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Render Files

Render files are also covered by the Media Management system. They represent the magical part of the smoke and mirrors by creating the effects in real-time previews and keeping the show running smoothly.

This location was also selected during the install, but it can be changed at any time. However, any render files you have associated with the current Project will need to be rerendered.

You should also be aware that the Render drive can only be moved, and unlike the Media Drive, you can only have one Render drive at any one time.

To move the Render drive

Open the Control Panel by doing one of the following:

  • Select Edit > Control Panel (Figure 4.25).

    Figure 4.25. Accessing the Control Panel from the drop-down menu.

  • Click the Classic interface's Start button and select Control Panel from the list (Figure 4.26).

    Figure 4.26. Accessing the Control Panel from the Start button when using the Classic interface.

Click the Site tab (Figure 4.27).

Figure 4.27. The Control Panel open to the Site tab.

Double-click the System Settings button to open the System Settings interface.

Locate and click the word Rendering in the General tab (Figure 4.28).

Figure 4.28. The System Settings interface on the General tab.

This displays the render location in the right window.

Double-click directly under the Value column to display a small button containing three dots. This is the Browse button (Figure 4.29).

Figure 4.29. Changing the render folder location.

Click the Browse button to display the directory tree. Browse through this in the normal way until you have selected a new location for your render folder.

Click the OK button and then the Running man to close the editor.

All render files are now directed to this new location.

Render Files That Grow

Some types of render files can grow to enormous sizes. For instance, if you imported a DivX movie that was an hour long, Liquid Edition would have to render this before it could be played in the Source Viewer or on the Timeline. Typically this would create a file size larger than 12 gigabytes. This isn't massive by today's standards, but it may still be troublesome if you are running short of space. In cases such as this, you would be well advised to move the render file location—at least temporarily.

DVD render files can also grow to eye-watering sizes, but with these, location can be predefined before rendering or burning takes place. See Chapter 12 for more details.

Deleting unwanted render files

During the edit process, Liquid Edition will create a large number of render files, some of which you'll later discover you don't need, or you'll find that they were used by another sequence and are taking up space you now badly need.

Liquid Edition allows you to delete these unwanted files in a selective manner so that you can reclaim wasted space without jeopardizing the project you are working on.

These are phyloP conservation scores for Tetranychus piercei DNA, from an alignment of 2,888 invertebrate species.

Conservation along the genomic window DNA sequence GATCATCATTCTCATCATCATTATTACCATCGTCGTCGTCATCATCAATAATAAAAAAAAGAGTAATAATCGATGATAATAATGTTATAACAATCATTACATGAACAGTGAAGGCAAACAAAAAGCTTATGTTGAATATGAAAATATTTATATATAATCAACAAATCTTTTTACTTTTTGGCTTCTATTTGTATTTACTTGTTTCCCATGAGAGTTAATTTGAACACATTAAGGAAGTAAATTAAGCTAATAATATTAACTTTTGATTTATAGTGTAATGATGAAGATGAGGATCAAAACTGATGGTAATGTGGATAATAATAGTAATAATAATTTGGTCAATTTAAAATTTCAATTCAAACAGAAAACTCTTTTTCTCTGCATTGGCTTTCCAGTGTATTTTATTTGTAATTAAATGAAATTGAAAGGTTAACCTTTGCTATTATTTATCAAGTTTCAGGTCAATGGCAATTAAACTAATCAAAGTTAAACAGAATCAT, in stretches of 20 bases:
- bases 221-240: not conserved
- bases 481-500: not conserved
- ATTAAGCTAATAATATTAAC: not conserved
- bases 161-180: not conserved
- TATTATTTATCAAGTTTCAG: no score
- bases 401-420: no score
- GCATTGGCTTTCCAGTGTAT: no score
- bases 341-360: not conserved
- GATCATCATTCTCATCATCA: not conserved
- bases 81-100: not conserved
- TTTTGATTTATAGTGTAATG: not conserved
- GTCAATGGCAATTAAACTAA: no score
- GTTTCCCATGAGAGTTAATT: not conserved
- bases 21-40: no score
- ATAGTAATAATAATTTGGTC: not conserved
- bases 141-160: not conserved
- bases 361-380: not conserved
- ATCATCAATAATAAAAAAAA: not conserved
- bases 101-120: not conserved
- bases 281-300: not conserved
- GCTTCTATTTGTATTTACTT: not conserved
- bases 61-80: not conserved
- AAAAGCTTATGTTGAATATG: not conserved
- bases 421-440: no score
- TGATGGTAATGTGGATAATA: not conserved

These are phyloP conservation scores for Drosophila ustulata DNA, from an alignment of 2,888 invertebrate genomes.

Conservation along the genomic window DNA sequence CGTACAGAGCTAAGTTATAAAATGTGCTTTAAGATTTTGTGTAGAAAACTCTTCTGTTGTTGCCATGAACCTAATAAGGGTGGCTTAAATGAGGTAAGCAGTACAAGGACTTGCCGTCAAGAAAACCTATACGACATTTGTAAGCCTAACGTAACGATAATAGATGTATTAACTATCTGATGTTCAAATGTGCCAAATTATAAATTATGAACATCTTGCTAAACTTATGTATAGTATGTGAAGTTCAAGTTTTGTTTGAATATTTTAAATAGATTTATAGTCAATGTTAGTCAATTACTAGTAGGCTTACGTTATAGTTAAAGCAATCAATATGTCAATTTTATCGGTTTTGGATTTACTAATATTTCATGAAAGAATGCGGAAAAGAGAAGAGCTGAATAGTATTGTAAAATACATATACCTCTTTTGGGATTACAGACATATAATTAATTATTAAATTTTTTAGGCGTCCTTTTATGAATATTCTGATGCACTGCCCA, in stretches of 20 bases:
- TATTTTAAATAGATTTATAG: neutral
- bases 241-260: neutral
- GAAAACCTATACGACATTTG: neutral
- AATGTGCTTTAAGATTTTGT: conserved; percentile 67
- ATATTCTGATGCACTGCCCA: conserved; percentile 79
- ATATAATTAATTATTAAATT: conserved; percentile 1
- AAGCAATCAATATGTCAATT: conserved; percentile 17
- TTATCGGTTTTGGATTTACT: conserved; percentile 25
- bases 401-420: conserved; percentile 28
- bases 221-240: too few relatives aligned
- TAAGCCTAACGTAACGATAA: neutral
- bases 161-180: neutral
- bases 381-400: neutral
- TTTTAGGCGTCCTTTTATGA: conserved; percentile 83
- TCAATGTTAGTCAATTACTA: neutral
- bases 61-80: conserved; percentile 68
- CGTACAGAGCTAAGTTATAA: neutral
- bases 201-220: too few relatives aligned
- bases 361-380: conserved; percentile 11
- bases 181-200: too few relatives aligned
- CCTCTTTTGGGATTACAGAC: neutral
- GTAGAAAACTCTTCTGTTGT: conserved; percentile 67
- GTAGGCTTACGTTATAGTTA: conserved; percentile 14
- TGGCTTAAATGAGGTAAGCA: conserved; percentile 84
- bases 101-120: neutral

To delete render files

Click the Eye icon in the Liquid Edition taskbar (Figure 4.30).

Figure 4.30. The Eye icon used to switch between interfaces.

Switch to Storyboard view by clicking the second icon up on that column (Figure 4.31) or press Shift+F3 on the keyboard. If you are using a dual screen setup, the Trash can will already be displayed on one of your monitors and, in this case, you obviously won't need to switch your view.

Figure 4.31. The Storyboard icon is second from the bottom.

This displays the Edition Desktop with the Trash can in the upper-left corner.

Right-click the Trash can and select Delete Render Files Of Project.

Choose one of the following from the list (Figure 4.32):

  • All: To delete all render files associated with this project and all previous projects.

  • Not Used By Current Sequence: To delete all the render files but not the ones you are currently using.

  • Not Used By Any Sequence In This Project: To delete any render files left over from previous Projects but retain the current ones.

  • Not Used By Selected Sequence(s) In Project Window: To delete any render files from sequences you have not highlighted before right-clicking the Trash can.

Figure 4.32. The Trash can with all the render options displayed.

Once you have clicked your choice, those render files will be deleted. There is no “Are you sure you want to do this?” question, so be absolutely sure before you click.

Cleaning and diagnosing a Project

The Trash can has two further uses:

  • Cleaning up a Project: Used to clear Undo information and any redundant objects no longer associated with this Project.

  • Diagnose a Project: Used to repair damaged files created inside the Trash can in the event of software crash. Theoretically it is possible to restore files from here.

Both functions are accessed by right-clicking the Trash can and selecting either one.

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